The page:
Boca Raton workers who have faced discrimination or harassment may want to take heed of a court ruling that clarifies the meaning of the standard used to judge a hostile work environment. The lawsuit was initially dismissed by a lower court. An appeals court reviewed the case and reinstated the plaintiff’s original charges. At issue was whether an isolated incident could meet the Supreme Court’s “severe and pervasive” standard.
The case involved a supervisor who used a racial epithet in inappropriate comments in a comment about shoddy workmanship. After complaining to another supervisor, two African-American men were fired without cause. They were later hired and fired again before filing a formal complaint that alleged retaliation, discrimination and harassment.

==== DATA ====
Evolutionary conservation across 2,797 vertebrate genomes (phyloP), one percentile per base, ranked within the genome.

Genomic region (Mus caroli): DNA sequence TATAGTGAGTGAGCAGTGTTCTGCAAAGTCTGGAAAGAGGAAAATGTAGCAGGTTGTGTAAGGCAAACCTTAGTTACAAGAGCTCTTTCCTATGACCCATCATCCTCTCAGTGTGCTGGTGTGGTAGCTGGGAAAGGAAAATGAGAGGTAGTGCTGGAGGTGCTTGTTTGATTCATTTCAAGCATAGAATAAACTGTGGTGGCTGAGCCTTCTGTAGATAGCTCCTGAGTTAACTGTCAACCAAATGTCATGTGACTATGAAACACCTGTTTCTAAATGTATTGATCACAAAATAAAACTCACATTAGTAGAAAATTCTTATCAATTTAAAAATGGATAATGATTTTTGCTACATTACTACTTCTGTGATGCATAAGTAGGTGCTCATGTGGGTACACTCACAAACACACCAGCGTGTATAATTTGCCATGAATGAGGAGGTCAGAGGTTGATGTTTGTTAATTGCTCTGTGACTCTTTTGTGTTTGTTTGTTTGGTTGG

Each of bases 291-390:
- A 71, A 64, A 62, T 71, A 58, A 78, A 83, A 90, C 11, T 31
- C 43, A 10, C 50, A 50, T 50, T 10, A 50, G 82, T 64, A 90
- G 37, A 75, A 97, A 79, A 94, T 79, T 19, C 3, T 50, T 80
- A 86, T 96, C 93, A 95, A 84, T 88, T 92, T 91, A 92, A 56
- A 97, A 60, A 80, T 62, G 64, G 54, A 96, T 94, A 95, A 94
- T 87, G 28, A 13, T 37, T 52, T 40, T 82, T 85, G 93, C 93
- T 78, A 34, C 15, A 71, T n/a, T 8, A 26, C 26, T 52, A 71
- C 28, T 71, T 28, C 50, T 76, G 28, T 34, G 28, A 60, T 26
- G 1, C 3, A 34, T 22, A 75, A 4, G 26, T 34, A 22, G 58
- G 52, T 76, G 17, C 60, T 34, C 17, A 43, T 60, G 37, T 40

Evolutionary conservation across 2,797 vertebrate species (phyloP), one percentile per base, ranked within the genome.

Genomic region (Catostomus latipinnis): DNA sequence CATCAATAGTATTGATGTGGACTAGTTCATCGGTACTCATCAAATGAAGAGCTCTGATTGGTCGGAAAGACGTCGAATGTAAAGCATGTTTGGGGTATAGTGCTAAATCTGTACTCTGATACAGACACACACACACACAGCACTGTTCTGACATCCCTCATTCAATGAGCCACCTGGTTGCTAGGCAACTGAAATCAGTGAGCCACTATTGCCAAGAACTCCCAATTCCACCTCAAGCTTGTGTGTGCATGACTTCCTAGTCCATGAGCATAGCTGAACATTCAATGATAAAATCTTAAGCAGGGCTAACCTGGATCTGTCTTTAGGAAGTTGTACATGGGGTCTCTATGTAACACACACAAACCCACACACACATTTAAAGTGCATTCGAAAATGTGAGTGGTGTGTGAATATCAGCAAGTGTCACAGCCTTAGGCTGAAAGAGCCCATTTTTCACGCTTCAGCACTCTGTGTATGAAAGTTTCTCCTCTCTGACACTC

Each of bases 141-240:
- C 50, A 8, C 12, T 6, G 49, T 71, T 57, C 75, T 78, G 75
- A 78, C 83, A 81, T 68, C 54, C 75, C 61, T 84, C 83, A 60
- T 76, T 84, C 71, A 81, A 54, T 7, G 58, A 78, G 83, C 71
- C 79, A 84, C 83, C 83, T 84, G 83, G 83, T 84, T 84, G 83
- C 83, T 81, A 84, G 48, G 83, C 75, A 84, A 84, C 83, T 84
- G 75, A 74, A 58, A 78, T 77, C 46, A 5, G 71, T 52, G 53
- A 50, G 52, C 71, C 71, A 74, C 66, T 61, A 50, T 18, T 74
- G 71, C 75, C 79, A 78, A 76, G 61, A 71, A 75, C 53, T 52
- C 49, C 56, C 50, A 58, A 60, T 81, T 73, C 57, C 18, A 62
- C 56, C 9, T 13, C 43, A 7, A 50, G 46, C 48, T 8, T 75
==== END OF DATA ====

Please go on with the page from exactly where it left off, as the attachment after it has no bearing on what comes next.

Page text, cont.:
The appeals court unanimously found that the epithet, even in an isolated incident, constituted a hostile workplace environment due to context. In doing so, the judges also pointed to similar rulings from other courts. An attorney commented that employers may face increased difficulties in protecting employees from harassment. He advised employers to review policies and grow a corporate culture that has wider awareness of and intolerance for inappropriate comments. Another attorney pointed out that the ruling emphasized that once is too much for some behaviors.
The ruling makes it clear that severe instances of inappropriate comments, rude behaviors or lewd jokes may be sufficient to uphold a claim of harassment. An employee facing a hostile working environment may find it difficult to perform well in a position, gain raises and promotions, or simply get out of bed every morning to earn a living. Harassment claims may benefit from the review of an experienced employment law attorney who can often provide advice about the next steps to take.